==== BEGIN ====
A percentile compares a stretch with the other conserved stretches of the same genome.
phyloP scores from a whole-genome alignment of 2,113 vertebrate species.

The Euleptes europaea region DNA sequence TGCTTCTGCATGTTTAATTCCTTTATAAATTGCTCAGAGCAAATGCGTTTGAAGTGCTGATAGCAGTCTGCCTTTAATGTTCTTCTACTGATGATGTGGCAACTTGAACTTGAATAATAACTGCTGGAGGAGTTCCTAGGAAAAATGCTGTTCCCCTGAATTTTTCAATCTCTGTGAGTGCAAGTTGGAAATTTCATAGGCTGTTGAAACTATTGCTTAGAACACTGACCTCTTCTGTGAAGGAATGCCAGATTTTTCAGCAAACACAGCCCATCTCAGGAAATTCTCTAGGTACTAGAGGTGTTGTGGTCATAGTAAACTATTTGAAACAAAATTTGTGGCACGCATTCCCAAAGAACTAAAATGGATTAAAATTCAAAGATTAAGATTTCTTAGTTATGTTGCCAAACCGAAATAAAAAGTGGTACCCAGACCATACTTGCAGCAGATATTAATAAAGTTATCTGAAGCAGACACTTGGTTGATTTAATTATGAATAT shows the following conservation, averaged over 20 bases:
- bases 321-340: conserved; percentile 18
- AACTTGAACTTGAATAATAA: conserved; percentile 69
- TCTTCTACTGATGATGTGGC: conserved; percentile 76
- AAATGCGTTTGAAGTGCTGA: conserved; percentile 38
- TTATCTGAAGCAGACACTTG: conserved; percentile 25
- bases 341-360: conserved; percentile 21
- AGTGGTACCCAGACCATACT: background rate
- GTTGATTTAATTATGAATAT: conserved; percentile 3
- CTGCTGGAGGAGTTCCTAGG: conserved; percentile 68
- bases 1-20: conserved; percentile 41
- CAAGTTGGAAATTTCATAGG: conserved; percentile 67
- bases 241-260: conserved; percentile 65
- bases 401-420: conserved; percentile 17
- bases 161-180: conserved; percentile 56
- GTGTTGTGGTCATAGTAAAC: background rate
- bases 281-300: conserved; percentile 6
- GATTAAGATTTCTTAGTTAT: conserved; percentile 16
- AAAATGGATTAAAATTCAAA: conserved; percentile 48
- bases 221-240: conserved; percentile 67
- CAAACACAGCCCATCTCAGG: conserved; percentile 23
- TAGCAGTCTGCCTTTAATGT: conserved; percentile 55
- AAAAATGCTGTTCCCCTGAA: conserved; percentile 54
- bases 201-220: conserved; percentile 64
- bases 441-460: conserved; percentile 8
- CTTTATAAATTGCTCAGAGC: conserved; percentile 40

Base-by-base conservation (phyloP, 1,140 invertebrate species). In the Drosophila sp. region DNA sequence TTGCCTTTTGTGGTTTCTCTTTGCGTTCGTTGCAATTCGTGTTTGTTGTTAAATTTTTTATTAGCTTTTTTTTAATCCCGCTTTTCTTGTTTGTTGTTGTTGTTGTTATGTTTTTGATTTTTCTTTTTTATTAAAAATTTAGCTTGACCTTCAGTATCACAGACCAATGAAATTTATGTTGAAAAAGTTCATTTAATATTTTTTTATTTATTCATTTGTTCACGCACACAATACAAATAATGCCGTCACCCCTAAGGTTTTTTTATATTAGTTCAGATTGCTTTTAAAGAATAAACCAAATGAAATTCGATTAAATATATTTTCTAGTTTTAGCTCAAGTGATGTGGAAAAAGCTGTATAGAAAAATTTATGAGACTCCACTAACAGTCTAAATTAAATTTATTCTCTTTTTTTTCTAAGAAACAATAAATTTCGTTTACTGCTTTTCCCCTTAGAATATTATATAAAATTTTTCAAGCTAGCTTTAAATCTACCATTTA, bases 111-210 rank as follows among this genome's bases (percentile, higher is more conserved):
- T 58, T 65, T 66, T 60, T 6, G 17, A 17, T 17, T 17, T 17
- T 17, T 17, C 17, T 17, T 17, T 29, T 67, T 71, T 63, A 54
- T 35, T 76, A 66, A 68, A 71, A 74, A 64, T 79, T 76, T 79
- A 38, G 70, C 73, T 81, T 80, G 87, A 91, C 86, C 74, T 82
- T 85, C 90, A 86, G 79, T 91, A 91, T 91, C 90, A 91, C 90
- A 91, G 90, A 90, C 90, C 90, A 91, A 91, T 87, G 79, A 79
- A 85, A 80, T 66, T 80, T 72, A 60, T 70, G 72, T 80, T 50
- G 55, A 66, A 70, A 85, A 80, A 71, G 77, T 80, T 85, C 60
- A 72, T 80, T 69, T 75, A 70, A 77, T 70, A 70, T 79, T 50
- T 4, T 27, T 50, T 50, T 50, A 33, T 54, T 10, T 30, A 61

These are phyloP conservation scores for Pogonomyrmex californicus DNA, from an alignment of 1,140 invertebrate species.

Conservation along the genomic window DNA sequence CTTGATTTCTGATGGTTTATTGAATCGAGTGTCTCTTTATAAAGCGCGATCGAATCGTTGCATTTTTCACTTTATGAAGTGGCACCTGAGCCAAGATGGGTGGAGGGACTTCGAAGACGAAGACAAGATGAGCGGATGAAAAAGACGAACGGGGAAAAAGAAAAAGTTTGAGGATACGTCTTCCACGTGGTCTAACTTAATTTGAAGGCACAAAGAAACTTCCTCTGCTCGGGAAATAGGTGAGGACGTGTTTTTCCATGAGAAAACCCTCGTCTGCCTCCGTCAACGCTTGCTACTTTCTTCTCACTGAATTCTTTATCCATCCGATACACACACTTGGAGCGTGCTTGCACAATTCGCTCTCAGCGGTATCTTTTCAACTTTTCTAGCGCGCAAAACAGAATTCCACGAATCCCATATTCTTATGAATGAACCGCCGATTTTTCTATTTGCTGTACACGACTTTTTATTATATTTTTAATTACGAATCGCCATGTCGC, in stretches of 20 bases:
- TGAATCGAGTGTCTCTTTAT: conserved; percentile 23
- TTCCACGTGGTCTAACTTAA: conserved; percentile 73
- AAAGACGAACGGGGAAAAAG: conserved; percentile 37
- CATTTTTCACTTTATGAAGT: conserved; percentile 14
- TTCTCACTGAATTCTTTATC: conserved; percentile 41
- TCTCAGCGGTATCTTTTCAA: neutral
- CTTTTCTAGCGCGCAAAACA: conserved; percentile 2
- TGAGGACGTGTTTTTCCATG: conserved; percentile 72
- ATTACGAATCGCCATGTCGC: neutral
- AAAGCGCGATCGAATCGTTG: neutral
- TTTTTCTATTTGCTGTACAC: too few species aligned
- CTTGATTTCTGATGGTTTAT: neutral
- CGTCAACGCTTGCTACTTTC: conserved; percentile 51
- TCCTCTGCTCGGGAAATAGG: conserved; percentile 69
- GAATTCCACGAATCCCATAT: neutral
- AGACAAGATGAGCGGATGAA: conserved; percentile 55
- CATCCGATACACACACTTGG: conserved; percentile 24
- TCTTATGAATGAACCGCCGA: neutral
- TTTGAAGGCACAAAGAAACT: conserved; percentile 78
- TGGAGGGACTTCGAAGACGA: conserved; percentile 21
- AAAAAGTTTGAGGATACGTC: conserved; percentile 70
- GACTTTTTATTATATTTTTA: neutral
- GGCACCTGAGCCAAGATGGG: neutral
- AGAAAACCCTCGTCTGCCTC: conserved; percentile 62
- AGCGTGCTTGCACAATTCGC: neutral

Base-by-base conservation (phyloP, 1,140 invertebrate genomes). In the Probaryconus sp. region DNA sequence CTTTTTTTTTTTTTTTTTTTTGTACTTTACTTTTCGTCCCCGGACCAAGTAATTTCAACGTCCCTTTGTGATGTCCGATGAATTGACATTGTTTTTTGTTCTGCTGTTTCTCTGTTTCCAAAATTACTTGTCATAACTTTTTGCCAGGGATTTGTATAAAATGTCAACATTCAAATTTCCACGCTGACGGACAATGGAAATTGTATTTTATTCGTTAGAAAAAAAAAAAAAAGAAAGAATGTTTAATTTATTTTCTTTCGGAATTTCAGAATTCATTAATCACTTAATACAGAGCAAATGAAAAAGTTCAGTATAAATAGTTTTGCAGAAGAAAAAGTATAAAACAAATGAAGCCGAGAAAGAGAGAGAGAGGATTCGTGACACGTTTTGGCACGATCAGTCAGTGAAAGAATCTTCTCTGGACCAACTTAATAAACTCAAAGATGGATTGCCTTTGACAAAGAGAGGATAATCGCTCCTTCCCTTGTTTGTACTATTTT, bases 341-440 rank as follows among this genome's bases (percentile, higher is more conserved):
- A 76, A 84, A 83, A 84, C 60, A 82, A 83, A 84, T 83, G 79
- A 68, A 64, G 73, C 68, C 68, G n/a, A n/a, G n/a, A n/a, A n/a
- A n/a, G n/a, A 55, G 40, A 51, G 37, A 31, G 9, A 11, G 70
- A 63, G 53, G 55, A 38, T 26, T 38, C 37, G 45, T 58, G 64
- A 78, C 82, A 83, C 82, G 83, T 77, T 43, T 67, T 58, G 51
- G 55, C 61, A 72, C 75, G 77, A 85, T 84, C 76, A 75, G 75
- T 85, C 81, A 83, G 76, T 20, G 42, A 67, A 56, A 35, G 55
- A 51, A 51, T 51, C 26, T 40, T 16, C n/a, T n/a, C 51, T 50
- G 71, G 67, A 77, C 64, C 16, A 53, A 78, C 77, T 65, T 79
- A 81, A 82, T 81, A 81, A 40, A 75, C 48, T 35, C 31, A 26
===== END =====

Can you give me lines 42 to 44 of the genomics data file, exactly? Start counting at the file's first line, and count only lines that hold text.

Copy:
- TGAATCGAGTGTCTCTTTAT: conserved; percentile 23
- TTCCACGTGGTCTAACTTAA: conserved; percentile 73
- AAAGACGAACGGGGAAAAAG: conserved; percentile 37